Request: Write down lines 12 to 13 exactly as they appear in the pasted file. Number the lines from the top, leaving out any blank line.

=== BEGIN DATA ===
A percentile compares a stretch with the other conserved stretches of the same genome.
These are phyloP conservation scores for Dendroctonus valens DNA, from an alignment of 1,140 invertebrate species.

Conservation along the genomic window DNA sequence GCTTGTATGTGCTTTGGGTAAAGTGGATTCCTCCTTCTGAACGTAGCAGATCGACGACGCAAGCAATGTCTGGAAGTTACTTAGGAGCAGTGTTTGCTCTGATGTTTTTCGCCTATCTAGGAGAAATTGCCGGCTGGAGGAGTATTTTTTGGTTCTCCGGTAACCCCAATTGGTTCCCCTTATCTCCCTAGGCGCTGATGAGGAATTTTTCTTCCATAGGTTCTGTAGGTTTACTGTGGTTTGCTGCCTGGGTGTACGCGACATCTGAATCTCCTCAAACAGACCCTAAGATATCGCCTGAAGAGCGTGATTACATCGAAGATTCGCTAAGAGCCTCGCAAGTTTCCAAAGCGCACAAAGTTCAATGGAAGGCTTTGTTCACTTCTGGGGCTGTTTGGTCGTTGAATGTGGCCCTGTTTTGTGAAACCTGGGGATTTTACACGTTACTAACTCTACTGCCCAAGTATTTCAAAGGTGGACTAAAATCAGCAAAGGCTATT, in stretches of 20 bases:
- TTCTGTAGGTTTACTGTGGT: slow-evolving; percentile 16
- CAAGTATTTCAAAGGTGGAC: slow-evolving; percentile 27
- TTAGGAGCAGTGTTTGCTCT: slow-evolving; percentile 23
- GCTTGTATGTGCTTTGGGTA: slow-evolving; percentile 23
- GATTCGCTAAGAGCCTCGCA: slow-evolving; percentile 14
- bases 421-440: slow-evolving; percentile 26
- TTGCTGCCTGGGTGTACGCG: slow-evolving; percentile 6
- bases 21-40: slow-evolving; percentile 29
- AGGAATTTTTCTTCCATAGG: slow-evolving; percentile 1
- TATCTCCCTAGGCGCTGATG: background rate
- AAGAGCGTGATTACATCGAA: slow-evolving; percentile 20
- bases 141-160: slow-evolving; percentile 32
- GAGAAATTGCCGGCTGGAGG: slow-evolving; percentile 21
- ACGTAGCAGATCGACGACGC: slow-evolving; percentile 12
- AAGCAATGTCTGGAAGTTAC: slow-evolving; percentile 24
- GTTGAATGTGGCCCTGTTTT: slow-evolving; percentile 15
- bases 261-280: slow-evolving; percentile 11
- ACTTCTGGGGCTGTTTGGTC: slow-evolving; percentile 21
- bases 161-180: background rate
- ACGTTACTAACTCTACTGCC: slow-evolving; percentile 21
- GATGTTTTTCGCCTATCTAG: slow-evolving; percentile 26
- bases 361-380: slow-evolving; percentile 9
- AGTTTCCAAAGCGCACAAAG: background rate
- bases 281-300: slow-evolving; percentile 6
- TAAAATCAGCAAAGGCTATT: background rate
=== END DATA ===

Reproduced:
- AGGAATTTTTCTTCCATAGG: slow-evolving; percentile 1
- TATCTCCCTAGGCGCTGATG: background rate